It's a pity that Alberto Contador isn't racing anymore. He would have loved a mountain stage designed purely for attackers. He lost the 100km-long stage 13 from Saint Girons to Foix to Warren Barguil last year, but fired up the race in a way that thrilled fans.
It's been 30 years since such a short stage featured on the Tour route: in 1988, there was a 38km stage from Tarbes to Pau, but it was a morning half-stage, won by Dutchman Adri van der Poel (and came 10 years after Bernard Hinault had set the peloton on strike to protest against such split stages on the same day). Later that day in 1988, the peloton raced a flatter stage from Pau to Bordeaux – although, at 210km, it was hardly short.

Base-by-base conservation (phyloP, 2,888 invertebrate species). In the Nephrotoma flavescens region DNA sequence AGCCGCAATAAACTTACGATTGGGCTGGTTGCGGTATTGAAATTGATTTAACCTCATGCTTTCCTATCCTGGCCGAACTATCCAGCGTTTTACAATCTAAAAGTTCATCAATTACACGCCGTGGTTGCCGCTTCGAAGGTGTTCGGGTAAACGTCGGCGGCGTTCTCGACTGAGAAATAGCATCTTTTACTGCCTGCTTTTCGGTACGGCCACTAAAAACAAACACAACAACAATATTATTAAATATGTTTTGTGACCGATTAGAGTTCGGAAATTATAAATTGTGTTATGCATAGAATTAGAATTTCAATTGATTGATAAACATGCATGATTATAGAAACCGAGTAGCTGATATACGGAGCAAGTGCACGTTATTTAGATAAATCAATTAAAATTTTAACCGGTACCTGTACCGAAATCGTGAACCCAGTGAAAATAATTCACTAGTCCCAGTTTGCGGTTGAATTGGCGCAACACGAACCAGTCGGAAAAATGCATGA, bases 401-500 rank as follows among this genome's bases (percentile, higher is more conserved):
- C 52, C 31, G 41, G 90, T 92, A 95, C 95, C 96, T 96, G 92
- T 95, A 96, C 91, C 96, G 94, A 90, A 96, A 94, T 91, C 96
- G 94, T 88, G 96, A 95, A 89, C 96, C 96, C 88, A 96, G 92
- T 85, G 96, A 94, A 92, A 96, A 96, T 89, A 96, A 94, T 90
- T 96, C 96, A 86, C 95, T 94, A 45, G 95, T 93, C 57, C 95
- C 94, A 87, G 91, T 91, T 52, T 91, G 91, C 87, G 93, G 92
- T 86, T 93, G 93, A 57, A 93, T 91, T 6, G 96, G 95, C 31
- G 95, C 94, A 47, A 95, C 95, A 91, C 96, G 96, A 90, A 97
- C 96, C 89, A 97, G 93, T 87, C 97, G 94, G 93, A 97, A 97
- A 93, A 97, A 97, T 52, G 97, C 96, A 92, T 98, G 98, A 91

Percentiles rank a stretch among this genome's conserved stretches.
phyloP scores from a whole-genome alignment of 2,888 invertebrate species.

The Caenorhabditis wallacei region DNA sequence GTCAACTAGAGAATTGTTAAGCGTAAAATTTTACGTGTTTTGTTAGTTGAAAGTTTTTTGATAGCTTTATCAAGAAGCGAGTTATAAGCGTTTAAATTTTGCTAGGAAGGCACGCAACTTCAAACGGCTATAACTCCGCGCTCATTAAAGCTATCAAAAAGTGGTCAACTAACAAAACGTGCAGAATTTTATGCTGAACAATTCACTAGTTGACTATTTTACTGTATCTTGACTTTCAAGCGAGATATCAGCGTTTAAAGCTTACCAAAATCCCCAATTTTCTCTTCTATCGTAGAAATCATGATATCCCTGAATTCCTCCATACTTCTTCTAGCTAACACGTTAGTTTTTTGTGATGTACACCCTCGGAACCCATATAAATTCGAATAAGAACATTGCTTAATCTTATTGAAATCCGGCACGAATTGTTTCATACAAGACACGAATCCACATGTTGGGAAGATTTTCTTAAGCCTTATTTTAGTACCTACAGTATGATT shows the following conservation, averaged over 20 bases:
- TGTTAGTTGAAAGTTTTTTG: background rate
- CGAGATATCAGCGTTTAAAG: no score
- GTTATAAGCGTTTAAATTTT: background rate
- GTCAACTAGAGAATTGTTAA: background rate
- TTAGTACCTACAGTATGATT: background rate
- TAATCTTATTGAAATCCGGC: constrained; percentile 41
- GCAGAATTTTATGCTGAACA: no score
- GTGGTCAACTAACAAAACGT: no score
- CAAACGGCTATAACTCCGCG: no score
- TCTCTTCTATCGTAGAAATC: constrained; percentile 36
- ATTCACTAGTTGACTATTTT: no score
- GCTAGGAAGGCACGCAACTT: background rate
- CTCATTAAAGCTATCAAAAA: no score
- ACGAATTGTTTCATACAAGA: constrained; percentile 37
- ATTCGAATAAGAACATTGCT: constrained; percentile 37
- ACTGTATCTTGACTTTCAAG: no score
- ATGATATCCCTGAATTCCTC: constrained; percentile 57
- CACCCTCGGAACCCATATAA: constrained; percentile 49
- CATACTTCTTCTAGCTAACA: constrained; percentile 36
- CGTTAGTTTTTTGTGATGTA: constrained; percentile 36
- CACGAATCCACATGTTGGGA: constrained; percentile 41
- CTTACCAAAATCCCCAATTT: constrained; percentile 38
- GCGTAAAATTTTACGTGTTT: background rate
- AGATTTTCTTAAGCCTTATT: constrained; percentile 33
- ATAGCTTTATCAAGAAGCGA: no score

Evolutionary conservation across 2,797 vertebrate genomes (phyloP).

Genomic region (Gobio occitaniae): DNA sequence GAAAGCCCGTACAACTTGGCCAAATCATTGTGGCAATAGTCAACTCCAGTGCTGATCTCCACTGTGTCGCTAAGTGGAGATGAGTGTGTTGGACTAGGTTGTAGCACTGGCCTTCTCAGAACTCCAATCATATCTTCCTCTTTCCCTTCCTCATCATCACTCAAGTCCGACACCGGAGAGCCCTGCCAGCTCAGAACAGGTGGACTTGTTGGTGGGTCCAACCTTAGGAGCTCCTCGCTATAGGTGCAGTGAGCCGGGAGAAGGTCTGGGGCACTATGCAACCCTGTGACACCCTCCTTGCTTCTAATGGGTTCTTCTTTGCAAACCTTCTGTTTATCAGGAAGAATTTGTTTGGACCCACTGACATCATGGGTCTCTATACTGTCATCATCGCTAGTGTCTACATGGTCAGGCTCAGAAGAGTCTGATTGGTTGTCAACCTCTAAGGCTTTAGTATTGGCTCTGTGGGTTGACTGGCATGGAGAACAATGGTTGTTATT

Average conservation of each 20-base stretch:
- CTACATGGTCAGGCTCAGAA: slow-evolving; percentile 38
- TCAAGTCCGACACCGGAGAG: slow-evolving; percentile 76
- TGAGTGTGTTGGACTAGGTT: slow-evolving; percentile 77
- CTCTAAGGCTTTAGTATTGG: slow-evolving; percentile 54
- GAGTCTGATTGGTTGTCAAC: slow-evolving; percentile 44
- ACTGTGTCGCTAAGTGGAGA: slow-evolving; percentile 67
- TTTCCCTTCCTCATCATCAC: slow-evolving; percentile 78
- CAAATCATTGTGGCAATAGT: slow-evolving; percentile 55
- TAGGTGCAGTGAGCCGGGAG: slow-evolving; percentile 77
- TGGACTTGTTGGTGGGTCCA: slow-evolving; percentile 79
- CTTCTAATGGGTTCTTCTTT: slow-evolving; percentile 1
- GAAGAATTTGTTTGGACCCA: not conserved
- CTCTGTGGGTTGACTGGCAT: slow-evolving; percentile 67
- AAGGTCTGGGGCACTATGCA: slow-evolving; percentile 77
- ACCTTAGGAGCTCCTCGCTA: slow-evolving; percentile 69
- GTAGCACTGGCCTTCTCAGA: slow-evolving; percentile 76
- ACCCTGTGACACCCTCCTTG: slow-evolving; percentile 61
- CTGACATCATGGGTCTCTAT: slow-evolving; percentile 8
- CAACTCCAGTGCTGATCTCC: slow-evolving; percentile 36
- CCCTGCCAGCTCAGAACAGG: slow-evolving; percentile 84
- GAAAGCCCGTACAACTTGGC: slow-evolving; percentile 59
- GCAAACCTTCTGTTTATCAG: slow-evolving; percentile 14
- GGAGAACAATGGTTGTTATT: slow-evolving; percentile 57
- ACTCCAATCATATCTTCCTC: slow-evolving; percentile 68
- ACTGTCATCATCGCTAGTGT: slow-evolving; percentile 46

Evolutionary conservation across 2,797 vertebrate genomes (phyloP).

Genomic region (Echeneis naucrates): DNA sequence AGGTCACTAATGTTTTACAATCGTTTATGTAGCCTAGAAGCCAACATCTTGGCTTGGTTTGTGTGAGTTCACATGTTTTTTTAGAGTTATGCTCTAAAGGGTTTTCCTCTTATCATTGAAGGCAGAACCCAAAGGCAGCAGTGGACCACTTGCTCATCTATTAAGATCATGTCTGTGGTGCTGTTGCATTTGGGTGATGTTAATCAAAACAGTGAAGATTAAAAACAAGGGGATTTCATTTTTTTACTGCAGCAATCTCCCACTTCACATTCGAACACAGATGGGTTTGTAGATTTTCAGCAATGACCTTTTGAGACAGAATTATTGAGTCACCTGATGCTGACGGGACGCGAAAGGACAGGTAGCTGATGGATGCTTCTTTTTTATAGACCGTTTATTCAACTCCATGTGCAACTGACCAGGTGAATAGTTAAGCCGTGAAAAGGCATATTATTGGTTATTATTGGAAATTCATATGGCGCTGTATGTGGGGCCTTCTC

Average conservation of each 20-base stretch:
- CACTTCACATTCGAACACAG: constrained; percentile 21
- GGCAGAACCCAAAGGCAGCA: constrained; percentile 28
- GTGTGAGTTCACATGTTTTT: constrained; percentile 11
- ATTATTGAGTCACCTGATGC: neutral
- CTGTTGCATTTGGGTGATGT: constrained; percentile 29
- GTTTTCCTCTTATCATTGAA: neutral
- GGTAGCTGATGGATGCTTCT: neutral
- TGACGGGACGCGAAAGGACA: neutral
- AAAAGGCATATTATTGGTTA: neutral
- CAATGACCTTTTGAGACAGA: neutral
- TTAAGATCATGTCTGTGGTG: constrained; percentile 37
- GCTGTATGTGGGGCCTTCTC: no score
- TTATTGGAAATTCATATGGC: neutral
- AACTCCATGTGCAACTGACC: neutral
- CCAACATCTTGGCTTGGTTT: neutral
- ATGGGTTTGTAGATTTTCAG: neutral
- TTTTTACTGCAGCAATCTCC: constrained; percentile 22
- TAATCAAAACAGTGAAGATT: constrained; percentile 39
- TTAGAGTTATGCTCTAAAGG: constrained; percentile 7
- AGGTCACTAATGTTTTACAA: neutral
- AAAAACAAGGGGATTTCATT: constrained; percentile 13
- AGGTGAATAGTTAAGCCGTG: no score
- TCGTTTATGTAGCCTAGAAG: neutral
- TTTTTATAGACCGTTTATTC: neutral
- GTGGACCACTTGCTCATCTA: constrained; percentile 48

Racing just 65km in the mountains as the riders will on stage 17 at this year's Tour de France is unprecedented – as is the Formula 1-like start, with the riders organised on a grid according to their overall ranking. Riders will have to warm up like they've never warmed up before: the race starts in Bagnères-de-Luchon and immediately takes the riders up the Col de Peyresourde. It may not be the hardest climb, but climbing from the gun is going to be hard, especially when many of the leaders' domestiques will be fighting to make their way back up to the front of the race thanks to the unusual grid-style start.
Later – although not that much later – the final ascent of the Col de Portet will be a gruelling one. At 2,215m, it's the highest point of the race, and the first rider to the top will win both this original stage and the Souvenir Henri Desgrange – the prize awarded to whoever passes the Tour's highest climb in the lead each year.